What Should Never Be
In the latest edition of Smithsonian Magazine, biographer Andrew Roberts fashions a lengthy redemption of Napoleon Bonaparte as leader, lover, and much-admired administrator. There is a reason to appreciate Roberts’s approach to writing the life of a great conqueror—for instance, his attention to detail. As Plutarch writes in his Life of Alexander, “a man’s most brilliant actions prove nothing as to his true character, while some trifling incident, some casual remark or jest, will throw more light upon what manner of man he was than the bloodiest battle, the greatest array of armies, or the most important siege. Therefore, just as portrait painters pay most attention to those peculiarities of the face and eyes, in which the likeness consists, and care but little for the rest of the figure, so it is my duty to dwell especially upon those actions which reveal the workings of my heroes’ minds, and from these to construct the portraits of their respective lives, leaving their battles and their great deeds to be recorded by others.”
Roberts uncovers episodes often passed over, scenes of Napoleon as an everyman, a friend of the people, and suggests a difference between the “imperial period” and the return of a trustworthy Napoleon who had learned from exile. Because of this transformation, Napoleon’s defeat at Waterloo precluded great advances in the timeline of history: “The reactionary Holy Alliance of Russia, Prussia and Austria would not have been able to crush liberal constitutionalist movements in Spain, Greece, Eastern Europe and elsewhere; pressure to join France in abolishing slavery in Asia, Africa and the Caribbean would have grown; the benefits of meritocracy over feudalism would have had time to become more widely appreciated; Jews would not have been forced back into their ghettos in the Papal States and made to wear the yellow star again; encouragement of the arts and sciences would have been better understood and copied; and the plans to rebuild Paris would have been implemented, making it the most gorgeous city in the world.”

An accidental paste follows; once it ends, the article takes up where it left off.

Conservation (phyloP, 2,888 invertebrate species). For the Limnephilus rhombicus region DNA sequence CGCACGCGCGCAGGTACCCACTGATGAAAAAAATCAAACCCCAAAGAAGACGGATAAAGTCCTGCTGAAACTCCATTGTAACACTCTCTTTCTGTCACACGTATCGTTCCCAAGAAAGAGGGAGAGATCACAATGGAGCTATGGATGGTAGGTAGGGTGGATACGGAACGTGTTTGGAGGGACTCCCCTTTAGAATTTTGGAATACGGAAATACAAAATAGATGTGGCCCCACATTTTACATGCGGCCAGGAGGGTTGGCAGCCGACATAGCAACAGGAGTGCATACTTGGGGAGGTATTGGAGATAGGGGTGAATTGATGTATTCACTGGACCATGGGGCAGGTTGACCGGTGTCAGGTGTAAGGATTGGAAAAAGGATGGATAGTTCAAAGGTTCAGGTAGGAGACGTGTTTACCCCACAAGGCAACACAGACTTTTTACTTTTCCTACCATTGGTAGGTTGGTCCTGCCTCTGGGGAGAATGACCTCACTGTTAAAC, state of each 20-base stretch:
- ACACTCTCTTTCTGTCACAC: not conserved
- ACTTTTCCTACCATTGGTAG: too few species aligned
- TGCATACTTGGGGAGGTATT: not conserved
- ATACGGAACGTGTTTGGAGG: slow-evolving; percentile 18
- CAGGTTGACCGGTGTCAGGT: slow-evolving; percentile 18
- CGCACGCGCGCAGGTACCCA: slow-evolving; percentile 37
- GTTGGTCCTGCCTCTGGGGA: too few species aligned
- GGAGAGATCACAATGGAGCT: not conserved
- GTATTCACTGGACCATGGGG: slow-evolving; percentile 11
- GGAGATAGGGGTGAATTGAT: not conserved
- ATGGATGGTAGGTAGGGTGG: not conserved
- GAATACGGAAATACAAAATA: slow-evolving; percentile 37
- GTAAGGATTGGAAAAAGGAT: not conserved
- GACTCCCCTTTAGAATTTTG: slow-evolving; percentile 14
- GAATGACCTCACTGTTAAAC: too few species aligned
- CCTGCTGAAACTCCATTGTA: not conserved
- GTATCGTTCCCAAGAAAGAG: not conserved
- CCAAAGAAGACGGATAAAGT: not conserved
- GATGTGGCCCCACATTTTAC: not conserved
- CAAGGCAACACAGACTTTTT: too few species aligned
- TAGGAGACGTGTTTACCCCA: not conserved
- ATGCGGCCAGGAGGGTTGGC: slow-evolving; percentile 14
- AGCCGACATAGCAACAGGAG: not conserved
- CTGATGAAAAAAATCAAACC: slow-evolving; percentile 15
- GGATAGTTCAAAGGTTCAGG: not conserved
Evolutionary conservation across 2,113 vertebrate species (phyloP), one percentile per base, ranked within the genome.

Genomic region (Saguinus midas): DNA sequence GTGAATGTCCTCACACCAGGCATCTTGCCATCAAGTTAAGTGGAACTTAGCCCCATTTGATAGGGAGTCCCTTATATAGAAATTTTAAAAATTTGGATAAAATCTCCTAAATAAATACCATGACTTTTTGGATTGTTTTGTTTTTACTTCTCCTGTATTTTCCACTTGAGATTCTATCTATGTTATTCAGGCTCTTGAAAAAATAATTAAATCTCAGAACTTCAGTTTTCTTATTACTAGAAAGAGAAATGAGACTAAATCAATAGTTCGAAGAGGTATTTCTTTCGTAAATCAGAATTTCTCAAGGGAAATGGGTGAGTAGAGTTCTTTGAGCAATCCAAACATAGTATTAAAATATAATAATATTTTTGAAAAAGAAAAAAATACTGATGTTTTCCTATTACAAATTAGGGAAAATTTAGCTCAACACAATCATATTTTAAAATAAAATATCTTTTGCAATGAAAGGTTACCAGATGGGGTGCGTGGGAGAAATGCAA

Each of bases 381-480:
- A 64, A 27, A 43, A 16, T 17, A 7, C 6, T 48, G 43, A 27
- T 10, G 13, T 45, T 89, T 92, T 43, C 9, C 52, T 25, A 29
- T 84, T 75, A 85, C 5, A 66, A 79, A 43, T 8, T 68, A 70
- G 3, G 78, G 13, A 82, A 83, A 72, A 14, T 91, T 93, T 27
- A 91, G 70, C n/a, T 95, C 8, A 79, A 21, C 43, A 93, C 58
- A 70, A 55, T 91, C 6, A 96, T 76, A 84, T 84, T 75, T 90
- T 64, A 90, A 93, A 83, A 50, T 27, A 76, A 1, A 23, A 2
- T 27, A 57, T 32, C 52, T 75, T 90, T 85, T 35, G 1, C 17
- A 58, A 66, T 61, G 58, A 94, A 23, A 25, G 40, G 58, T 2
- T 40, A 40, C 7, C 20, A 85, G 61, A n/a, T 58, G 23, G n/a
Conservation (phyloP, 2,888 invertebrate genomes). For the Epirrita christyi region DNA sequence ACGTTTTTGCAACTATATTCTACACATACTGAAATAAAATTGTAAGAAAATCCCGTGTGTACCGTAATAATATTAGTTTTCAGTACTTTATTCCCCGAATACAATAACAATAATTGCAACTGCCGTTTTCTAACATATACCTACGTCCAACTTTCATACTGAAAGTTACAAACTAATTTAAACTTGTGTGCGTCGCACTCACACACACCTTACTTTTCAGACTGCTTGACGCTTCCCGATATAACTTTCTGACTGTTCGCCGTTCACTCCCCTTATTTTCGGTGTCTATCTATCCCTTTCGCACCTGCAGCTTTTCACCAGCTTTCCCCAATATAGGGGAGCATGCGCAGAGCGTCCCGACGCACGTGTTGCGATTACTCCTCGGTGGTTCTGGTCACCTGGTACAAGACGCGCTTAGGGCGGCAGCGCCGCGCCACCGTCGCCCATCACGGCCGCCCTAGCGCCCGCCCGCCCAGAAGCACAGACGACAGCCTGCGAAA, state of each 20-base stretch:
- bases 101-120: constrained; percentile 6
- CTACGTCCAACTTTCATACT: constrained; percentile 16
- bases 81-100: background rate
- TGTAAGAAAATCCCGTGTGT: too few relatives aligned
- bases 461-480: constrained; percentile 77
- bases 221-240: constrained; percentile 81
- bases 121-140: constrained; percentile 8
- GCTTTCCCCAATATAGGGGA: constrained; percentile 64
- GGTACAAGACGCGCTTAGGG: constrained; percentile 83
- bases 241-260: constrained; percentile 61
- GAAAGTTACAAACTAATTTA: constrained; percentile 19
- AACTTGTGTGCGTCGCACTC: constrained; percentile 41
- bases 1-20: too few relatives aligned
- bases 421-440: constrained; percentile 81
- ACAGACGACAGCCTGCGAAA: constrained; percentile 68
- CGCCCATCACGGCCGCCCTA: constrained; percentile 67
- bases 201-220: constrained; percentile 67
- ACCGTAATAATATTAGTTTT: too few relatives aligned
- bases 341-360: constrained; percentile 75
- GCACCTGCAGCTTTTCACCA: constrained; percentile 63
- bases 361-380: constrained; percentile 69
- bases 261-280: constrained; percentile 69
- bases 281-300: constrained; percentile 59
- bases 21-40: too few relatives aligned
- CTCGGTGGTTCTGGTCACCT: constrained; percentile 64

The key to understanding Roberts’s perspective lies in the form of the article, the overwhelming majority of which is dedicated to Napoleon’s accomplishments, his feats on the battlefield, and his complicated love life. Only in the second-to-last paragraph do we find that list of hypothetical “would-have-happened”s without any attempt at elucidation beyond the foregoing encomium. This is where the sfumato of old-school Bonapartism takes on a new airbrushed quality in Roberts’s picture—the question is not whether Napoleon had won or whether the battle had not been fought, but, as the title of the article suggests, “Why we’d be better off if Napoleon had never lost at Waterloo.” This sort of vagueness lends itself to bad analysis that lays the way for a blurry approach to history. If he had not fought at all, he would have been Emperor over only France; if he had fought and won, he would have ruled over Europe again—that this distinction is left out by Roberts is confounding. It was England and Prussia who “made the Waterloo campaign as inevitable as it was ultimately unnecessary,” Roberts claims. Waterloo “did not need to be fought—and the world would have been better off if it hadn’t been,” says Roberts. Never mind the rivers of blood that flowed from the highly avoidable wars Emperor Napoleon waged before being sent to Elba—the British and Prussians did not have the right to remind him, “you can’t be emperor anymore.”
The Person and His Politics
The list of Napoleon’s achievements is, indeed, profound. He overthrew the hated Directory, established a modern school system, delivered a new legal code, financed the arts and theaters, and formalized the bestowal private property onto the rural people of France Profonde. But there is a depth to Napoleon’s reign that is left out of Roberts’s article.
For instance, what about that time when Napoleon kidnapped the pope for nearly five years, beginning in 1809, and culminating in forcing him to declare Bonaparte Supreme Pontiff after dragging his ailing and elderly body over the Alps to the Castle Fontainebleau after plying him with heavy doses of drugs? What if the reactionary regimes that took power after his downfall manifested just that—violent reactions to the ideas of Republicanism to which Emperor Napoleon discredited by laying false claim? He was a fickle, jealous man, according to onlookers from other courts, and his desire to prove his power by disposing of hundreds of thousands of soldiers proved his own undoing.